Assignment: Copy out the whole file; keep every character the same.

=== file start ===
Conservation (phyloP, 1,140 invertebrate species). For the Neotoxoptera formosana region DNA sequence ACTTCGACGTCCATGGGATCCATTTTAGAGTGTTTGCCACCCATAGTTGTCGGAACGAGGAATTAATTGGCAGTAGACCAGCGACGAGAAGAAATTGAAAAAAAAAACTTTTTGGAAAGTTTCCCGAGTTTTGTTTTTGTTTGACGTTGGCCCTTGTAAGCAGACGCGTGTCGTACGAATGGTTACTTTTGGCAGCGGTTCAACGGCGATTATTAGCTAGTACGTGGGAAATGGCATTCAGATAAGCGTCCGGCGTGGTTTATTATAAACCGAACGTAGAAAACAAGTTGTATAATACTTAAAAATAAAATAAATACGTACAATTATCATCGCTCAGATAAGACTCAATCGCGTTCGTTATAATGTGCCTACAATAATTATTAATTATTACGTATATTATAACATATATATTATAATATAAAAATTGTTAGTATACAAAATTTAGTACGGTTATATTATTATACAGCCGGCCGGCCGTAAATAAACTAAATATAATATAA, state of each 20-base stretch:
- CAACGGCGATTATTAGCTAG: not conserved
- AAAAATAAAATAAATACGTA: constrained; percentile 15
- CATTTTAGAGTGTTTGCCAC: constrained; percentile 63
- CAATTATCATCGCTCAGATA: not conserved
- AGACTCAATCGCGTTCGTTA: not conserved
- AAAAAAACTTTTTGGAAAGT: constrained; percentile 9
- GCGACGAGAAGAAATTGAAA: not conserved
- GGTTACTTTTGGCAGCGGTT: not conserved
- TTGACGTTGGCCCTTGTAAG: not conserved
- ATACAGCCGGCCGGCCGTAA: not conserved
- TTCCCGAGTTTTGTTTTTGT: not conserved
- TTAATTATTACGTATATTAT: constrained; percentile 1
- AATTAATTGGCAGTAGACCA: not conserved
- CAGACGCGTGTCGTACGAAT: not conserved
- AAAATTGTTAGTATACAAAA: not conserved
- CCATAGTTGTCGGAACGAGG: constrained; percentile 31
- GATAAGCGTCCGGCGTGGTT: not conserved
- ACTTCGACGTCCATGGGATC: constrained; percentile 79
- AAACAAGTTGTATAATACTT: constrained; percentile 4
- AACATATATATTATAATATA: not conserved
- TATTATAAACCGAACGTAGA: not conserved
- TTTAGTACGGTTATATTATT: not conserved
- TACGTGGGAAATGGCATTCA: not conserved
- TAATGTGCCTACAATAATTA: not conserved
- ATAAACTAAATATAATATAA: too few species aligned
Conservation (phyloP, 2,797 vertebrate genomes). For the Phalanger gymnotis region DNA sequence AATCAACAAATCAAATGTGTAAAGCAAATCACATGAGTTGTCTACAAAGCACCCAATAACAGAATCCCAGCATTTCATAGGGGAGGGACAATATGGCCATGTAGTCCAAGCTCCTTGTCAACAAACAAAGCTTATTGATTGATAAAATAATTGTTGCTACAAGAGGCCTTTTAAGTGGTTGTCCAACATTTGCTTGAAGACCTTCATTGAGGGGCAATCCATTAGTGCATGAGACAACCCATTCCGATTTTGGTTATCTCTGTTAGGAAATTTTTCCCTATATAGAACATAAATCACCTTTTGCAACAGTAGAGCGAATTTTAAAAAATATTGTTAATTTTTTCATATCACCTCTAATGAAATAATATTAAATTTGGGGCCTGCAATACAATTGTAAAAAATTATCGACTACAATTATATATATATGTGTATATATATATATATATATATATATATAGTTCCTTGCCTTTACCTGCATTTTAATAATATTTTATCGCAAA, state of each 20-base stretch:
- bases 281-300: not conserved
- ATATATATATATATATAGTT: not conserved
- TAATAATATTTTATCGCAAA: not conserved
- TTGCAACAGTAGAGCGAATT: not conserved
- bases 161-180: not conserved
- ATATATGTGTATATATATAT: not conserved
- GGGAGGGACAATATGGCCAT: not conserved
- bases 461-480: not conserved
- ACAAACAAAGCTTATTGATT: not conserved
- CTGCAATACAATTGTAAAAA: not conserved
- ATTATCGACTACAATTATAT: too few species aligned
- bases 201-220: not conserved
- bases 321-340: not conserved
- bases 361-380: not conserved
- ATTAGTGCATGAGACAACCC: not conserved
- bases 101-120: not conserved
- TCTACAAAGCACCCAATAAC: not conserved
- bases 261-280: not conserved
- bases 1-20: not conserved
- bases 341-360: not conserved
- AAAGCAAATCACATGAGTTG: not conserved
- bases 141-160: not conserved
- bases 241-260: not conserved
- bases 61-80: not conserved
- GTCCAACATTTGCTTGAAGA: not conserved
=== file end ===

Conservation (phyloP, 1,140 invertebrate species). For the Neotoxoptera formosana region DNA sequence ACTTCGACGTCCATGGGATCCATTTTAGAGTGTTTGCCACCCATAGTTGTCGGAACGAGGAATTAATTGGCAGTAGACCAGCGACGAGAAGAAATTGAAAAAAAAAACTTTTTGGAAAGTTTCCCGAGTTTTGTTTTTGTTTGACGTTGGCCCTTGTAAGCAGACGCGTGTCGTACGAATGGTTACTTTTGGCAGCGGTTCAACGGCGATTATTAGCTAGTACGTGGGAAATGGCATTCAGATAAGCGTCCGGCGTGGTTTATTATAAACCGAACGTAGAAAACAAGTTGTATAATACTTAAAAATAAAATAAATACGTACAATTATCATCGCTCAGATAAGACTCAATCGCGTTCGTTATAATGTGCCTACAATAATTATTAATTATTACGTATATTATAACATATATATTATAATATAAAAATTGTTAGTATACAAAATTTAGTACGGTTATATTATTATACAGCCGGCCGGCCGTAAATAAACTAAATATAATATAA, state of each 20-base stretch:
- CAACGGCGATTATTAGCTAG: not conserved
- AAAAATAAAATAAATACGTA: constrained; percentile 15
- CATTTTAGAGTGTTTGCCAC: constrained; percentile 63
- CAATTATCATCGCTCAGATA: not conserved
- AGACTCAATCGCGTTCGTTA: not conserved
- AAAAAAACTTTTTGGAAAGT: constrained; percentile 9
- GCGACGAGAAGAAATTGAAA: not conserved
- GGTTACTTTTGGCAGCGGTT: not conserved
- TTGACGTTGGCCCTTGTAAG: not conserved
- ATACAGCCGGCCGGCCGTAA: not conserved
- TTCCCGAGTTTTGTTTTTGT: not conserved
- TTAATTATTACGTATATTAT: constrained; percentile 1
- AATTAATTGGCAGTAGACCA: not conserved
- CAGACGCGTGTCGTACGAAT: not conserved
- AAAATTGTTAGTATACAAAA: not conserved
- CCATAGTTGTCGGAACGAGG: constrained; percentile 31
- GATAAGCGTCCGGCGTGGTT: not conserved
- ACTTCGACGTCCATGGGATC: constrained; percentile 79
- AAACAAGTTGTATAATACTT: constrained; percentile 4
- AACATATATATTATAATATA: not conserved
- TATTATAAACCGAACGTAGA: not conserved
- TTTAGTACGGTTATATTATT: not conserved
- TACGTGGGAAATGGCATTCA: not conserved
- TAATGTGCCTACAATAATTA: not conserved
- ATAAACTAAATATAATATAA: too few species aligned
Conservation (phyloP, 2,797 vertebrate genomes). For the Phalanger gymnotis region DNA sequence AATCAACAAATCAAATGTGTAAAGCAAATCACATGAGTTGTCTACAAAGCACCCAATAACAGAATCCCAGCATTTCATAGGGGAGGGACAATATGGCCATGTAGTCCAAGCTCCTTGTCAACAAACAAAGCTTATTGATTGATAAAATAATTGTTGCTACAAGAGGCCTTTTAAGTGGTTGTCCAACATTTGCTTGAAGACCTTCATTGAGGGGCAATCCATTAGTGCATGAGACAACCCATTCCGATTTTGGTTATCTCTGTTAGGAAATTTTTCCCTATATAGAACATAAATCACCTTTTGCAACAGTAGAGCGAATTTTAAAAAATATTGTTAATTTTTTCATATCACCTCTAATGAAATAATATTAAATTTGGGGCCTGCAATACAATTGTAAAAAATTATCGACTACAATTATATATATATGTGTATATATATATATATATATATATATATAGTTCCTTGCCTTTACCTGCATTTTAATAATATTTTATCGCAAA, state of each 20-base stretch:
- bases 281-300: not conserved
- ATATATATATATATATAGTT: not conserved
- TAATAATATTTTATCGCAAA: not conserved
- TTGCAACAGTAGAGCGAATT: not conserved
- bases 161-180: not conserved
- ATATATGTGTATATATATAT: not conserved
- GGGAGGGACAATATGGCCAT: not conserved
- bases 461-480: not conserved
- ACAAACAAAGCTTATTGATT: not conserved
- CTGCAATACAATTGTAAAAA: not conserved
- ATTATCGACTACAATTATAT: too few species aligned
- bases 201-220: not conserved
- bases 321-340: not conserved
- bases 361-380: not conserved
- ATTAGTGCATGAGACAACCC: not conserved
- bases 101-120: not conserved
- TCTACAAAGCACCCAATAAC: not conserved
- bases 261-280: not conserved
- bases 1-20: not conserved
- bases 341-360: not conserved
- AAAGCAAATCACATGAGTTG: not conserved
- bases 141-160: not conserved
- bases 241-260: not conserved
- bases 61-80: not conserved
- GTCCAACATTTGCTTGAAGA: not conserved